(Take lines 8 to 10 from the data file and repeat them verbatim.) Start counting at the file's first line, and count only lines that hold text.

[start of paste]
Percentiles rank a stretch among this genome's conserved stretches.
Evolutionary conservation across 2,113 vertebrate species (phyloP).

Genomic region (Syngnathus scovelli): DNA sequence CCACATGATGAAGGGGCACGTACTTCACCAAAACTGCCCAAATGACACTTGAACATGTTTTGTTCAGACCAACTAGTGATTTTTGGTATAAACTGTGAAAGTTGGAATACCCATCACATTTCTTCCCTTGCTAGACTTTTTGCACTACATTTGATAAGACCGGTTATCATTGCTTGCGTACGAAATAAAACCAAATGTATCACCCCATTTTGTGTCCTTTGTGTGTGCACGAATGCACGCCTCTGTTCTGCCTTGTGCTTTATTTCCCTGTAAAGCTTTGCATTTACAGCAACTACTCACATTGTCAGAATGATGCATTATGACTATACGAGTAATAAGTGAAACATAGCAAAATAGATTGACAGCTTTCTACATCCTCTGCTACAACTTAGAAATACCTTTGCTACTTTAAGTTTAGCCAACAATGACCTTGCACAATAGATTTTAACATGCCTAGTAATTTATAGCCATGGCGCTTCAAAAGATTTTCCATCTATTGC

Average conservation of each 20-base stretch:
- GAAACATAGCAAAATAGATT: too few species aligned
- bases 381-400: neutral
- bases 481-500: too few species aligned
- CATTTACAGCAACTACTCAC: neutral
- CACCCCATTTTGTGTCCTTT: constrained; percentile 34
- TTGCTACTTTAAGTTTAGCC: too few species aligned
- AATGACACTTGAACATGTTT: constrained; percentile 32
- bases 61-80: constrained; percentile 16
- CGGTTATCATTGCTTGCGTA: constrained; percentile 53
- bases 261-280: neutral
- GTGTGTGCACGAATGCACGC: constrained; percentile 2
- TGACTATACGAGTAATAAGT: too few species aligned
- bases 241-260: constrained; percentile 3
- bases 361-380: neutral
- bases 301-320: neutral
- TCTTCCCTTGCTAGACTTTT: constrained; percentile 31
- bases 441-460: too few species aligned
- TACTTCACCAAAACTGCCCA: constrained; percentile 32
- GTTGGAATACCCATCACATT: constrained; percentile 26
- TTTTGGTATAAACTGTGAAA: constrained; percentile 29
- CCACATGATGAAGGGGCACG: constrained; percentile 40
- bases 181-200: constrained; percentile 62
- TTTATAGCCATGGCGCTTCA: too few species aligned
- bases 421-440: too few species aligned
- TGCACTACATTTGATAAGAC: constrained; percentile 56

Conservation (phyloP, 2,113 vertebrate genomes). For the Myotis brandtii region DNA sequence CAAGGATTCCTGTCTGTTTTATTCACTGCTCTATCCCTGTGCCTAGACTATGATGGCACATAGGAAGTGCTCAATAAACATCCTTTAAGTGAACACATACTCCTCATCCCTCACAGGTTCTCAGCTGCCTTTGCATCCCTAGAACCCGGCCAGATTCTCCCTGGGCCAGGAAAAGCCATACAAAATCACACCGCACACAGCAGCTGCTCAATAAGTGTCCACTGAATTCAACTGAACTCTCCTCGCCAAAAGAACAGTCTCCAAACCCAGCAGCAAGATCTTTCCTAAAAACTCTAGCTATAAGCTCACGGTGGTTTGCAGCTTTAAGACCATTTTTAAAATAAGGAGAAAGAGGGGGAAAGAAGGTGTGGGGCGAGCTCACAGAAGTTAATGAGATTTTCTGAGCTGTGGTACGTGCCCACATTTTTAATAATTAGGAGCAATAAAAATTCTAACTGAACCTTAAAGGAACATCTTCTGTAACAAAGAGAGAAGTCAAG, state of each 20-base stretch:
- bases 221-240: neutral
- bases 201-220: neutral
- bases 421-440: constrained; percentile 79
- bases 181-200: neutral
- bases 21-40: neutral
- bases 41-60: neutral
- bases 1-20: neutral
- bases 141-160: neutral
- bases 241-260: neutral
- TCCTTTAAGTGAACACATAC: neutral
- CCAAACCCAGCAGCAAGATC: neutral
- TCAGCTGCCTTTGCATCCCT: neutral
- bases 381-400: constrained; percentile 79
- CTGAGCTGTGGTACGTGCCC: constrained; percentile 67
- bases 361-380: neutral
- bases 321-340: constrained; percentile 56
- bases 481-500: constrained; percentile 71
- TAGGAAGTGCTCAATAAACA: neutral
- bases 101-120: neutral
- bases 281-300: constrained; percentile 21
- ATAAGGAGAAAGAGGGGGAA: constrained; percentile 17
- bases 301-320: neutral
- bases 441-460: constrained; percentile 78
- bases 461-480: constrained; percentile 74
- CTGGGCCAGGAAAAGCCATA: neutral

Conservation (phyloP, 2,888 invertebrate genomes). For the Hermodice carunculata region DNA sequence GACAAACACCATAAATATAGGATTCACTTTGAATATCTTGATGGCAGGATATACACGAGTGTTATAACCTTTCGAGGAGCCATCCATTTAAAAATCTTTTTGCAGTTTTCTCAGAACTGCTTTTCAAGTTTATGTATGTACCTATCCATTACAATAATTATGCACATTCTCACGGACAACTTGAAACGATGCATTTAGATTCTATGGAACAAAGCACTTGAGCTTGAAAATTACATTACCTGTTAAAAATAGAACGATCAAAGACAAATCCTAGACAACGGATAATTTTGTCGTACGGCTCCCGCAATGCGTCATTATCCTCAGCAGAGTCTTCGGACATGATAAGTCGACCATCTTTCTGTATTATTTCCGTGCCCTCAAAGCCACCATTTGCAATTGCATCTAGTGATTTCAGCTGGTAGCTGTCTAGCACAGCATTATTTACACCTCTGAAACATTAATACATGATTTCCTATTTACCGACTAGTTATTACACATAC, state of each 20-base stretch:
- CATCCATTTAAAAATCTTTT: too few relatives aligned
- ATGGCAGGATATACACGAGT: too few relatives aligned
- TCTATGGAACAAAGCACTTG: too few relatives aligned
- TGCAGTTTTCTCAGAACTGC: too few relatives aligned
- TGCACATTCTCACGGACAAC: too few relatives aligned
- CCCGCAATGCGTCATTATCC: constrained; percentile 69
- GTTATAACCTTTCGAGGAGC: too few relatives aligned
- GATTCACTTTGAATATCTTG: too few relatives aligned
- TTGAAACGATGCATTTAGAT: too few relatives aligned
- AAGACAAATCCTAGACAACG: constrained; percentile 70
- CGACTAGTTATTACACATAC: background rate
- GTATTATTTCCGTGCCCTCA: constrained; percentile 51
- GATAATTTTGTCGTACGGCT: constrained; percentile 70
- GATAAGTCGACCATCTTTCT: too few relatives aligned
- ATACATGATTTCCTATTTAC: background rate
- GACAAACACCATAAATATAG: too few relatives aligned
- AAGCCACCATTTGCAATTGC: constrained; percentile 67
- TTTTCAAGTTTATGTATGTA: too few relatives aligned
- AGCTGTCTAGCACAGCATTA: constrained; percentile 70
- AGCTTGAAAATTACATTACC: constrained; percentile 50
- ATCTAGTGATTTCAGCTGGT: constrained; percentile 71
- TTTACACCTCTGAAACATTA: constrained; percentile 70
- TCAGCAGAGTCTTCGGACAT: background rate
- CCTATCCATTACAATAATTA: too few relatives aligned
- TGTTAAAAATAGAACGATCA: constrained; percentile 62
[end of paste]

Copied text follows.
- CATTTACAGCAACTACTCAC: neutral
- CACCCCATTTTGTGTCCTTT: constrained; percentile 34
- TTGCTACTTTAAGTTTAGCC: too few species aligned